From visionary, strategist, operations, HR, tea maker and a whole host of other responsibilities, entrepreneurs have a lot of different hats to wear as their business grows. And over time entrepreneurs need to develop and adapt to changes in their business and any challenges they are facing.
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At Entrepreneurial Spark we focus on of developing entrepreneurs as individuals rather than focussing solely on the business – and this development continues throughout the various business stages.
In the early stages of business, entrepreneurs need to develop their mindset, be disruptive and shout loudly about what it is they have to offer. They must be persistent and show people how what they have to offer can enhance their life.
Co-founders must share a clear vision and agreed roles from the very beginning – focusing on areas that are among one’s strengths and sharing them allows the entrepreneur to cover more ground and get the business out there faster and more efficiently.
Scaling your business:
As the business evolves entrepreneurs must then focus more on recruitment and leadership skills; employing a smart team and leading them to deliver and enhance your vision for the business.
Entrepreneurs should have an unwavering belief in their idea and a vision that can be shared with a team that knows and understands the ‘why’. Communication is key; whether that be with your team, stakeholders or investors.
It’s also important that messaging is positioned correctly and results are measured –metrics are a vital component as your business grows.
An effective leader must encourage, inspire and nurture talent, giving them responsibility by facilitating creativity and enabling them to develop the business and themselves as individuals.
Equally, leaders must ensure they hold their team accountable for their responsibilities – CEOs should have enough information to spot the red flags but also enough of a bird’s eye view to see how everything fits together.
Planning for the future
As a business scales, processes and systems need to be implemented. This requires a methodical approach and must take all parts of the business into consideration.
Leaders must also think about risks – do you have a Plan B should you need it? Succession planning should also be considered to identify and develop your team to fill leadership positions.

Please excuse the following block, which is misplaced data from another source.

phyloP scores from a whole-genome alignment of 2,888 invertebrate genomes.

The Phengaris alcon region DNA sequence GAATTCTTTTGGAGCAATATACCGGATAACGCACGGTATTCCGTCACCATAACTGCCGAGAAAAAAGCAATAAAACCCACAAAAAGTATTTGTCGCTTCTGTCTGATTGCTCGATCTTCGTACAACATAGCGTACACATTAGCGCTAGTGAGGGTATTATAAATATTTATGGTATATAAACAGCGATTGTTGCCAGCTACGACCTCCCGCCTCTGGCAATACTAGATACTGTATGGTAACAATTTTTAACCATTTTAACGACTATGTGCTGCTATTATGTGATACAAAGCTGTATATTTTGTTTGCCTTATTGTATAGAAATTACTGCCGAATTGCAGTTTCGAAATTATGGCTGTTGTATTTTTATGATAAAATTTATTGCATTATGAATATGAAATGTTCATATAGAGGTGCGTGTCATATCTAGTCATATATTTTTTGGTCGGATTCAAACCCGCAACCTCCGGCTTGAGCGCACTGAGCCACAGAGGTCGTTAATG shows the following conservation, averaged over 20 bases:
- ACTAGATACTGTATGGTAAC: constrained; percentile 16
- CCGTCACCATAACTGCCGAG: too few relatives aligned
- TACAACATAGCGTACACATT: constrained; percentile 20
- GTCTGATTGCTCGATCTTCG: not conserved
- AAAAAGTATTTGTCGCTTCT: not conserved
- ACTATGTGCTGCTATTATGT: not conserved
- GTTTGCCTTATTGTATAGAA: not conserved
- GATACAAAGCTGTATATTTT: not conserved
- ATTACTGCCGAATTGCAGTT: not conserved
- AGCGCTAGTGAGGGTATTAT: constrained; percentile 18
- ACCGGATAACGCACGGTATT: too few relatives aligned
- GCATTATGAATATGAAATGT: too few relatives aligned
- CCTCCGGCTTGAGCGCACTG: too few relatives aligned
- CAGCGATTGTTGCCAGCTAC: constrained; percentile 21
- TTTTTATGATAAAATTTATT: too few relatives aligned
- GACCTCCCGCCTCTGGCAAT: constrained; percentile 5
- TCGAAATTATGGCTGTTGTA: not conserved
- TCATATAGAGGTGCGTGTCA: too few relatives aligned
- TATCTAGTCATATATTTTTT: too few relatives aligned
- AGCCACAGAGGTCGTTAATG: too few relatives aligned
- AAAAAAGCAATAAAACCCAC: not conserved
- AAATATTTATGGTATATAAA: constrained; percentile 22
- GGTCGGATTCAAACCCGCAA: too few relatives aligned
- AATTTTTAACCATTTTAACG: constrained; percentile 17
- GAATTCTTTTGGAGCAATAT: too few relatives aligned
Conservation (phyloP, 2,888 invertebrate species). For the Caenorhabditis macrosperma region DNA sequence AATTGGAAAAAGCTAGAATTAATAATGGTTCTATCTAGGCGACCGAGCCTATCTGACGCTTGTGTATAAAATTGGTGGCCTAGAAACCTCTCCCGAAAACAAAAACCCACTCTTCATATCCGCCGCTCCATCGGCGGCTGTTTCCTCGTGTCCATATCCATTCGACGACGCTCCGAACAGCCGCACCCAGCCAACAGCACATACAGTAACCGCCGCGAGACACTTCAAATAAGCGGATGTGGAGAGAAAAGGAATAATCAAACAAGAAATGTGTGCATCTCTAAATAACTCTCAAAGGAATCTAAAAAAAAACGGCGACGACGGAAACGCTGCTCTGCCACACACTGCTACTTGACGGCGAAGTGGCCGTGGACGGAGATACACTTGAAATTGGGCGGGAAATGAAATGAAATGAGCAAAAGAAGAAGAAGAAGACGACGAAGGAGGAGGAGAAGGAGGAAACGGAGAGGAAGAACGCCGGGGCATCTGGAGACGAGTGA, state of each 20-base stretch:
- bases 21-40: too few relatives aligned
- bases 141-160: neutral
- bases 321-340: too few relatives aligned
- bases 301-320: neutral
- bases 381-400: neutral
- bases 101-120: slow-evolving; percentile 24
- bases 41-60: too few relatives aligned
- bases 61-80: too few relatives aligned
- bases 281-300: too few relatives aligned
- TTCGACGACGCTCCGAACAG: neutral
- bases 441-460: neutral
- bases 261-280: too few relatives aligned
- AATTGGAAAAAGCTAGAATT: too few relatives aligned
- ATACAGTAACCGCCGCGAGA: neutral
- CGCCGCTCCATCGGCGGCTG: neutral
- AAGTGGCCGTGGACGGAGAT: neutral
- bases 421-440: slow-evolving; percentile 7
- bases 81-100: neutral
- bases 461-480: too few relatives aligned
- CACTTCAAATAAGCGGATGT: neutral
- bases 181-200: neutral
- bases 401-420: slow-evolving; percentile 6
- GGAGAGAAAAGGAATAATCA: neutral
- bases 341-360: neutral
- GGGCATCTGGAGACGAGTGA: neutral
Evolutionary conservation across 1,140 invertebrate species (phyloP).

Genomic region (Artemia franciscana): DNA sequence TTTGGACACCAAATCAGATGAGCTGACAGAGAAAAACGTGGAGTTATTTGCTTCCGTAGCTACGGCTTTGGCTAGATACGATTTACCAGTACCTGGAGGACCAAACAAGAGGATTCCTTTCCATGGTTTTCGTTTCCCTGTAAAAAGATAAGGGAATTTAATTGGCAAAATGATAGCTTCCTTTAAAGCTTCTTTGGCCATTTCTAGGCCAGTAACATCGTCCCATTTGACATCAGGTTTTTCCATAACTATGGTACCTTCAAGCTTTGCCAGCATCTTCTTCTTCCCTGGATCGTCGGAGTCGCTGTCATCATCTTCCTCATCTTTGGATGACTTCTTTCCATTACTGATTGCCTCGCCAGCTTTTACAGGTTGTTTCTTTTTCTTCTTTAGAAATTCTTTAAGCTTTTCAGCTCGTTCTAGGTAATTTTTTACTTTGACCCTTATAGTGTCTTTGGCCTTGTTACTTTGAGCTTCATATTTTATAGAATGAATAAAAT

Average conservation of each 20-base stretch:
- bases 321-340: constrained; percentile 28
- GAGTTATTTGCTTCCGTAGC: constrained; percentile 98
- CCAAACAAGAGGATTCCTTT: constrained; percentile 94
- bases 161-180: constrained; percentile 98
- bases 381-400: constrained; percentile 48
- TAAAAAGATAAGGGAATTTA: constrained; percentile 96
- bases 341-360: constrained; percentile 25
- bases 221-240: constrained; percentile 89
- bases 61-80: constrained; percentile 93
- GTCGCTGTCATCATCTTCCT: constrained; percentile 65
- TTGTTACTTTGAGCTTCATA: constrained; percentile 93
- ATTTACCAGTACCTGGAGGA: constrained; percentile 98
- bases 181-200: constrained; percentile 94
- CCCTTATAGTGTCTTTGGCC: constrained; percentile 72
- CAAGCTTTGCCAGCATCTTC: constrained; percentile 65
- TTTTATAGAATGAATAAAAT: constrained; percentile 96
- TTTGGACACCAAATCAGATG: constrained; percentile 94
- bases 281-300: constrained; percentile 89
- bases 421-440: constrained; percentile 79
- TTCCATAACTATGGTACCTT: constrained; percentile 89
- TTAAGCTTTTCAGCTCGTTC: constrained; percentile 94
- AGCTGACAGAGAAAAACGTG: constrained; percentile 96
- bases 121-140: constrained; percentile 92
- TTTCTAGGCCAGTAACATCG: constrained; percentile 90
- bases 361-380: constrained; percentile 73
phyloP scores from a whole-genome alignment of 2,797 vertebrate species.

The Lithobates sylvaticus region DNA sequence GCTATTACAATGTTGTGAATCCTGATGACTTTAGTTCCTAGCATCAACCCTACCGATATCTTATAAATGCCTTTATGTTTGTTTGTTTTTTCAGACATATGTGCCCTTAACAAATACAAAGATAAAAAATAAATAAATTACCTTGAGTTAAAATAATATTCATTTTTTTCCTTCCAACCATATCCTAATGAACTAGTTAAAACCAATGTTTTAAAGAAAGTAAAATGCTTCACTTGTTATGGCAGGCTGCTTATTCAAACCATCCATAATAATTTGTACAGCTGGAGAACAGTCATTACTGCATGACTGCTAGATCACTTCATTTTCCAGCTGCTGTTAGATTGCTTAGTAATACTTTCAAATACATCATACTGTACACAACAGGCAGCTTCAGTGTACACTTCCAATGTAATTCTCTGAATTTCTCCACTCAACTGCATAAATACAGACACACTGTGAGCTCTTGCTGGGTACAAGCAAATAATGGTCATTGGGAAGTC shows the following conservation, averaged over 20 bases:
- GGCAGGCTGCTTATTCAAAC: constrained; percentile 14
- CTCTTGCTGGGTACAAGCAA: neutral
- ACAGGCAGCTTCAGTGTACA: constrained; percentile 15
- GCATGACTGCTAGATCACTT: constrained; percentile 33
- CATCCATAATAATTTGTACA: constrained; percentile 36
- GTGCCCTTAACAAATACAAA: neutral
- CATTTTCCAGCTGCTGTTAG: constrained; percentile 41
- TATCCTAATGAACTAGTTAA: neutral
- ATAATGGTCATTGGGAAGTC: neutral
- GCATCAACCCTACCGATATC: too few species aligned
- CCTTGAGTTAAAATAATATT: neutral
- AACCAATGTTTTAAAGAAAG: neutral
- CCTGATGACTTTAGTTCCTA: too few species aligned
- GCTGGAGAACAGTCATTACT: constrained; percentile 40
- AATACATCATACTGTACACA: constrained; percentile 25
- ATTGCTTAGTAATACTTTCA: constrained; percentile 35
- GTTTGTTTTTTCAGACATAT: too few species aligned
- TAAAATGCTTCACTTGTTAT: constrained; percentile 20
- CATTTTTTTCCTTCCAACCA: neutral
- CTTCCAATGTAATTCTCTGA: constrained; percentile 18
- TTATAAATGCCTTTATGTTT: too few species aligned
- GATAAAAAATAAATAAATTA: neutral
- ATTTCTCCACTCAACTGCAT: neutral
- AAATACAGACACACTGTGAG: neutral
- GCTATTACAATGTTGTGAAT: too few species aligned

Equally, CEOs should be aware of when their company needs fresh leadership to ensure it continues to innovate and is always revisiting the question of ‘what does my customer need and want’, as this continuously changes over time.
Entrepreneurial Spark has been led by Jim Duffy since it was founded in 2011 and, throughout its development, he was aware of succession planning and knowing when it was appropriate to hand over the reins. As we move from start-up through scale-up, I was appointed as CEO in June 2016 to provide fresh insight and apply my skillset to the next phase of Entrepreneurial Spark.
Moving from start-up through to pre-scale requires a balance between exploiting and improving what you already have, while also looking to explore new areas to ensure you stay relevant in your field.
I knew sitting in a Hub back in 2016 that it wouldn’t look the same in 18 months and that we wouldn’t be doing the same things – it is my role to see that future and then work with the team to develop it.
During that phase, I invested about 70% of my time supporting and developing my team as without them there isn’t a business. From the early days, I’ve moved from back-to-back meetings on all areas of the business to now keeping roughly half of my time unscheduled to allow me to work on Entrepreneurial Spark itself, rather than for it.
In the very early stages of business, entrepreneurs say yes to everything and want to please everyone. As you grow you need to learn to say no, to pick which opportunities are right for you and make sure that you focus.
The ability to do this with a smile on my face is what earned me the nickname ‘the silent assassin’!
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As your business scales, the ability to become a ‘silent assassin’ and identify the best opportunities and skill sets to take your start-up forward could mean the difference between success and failure.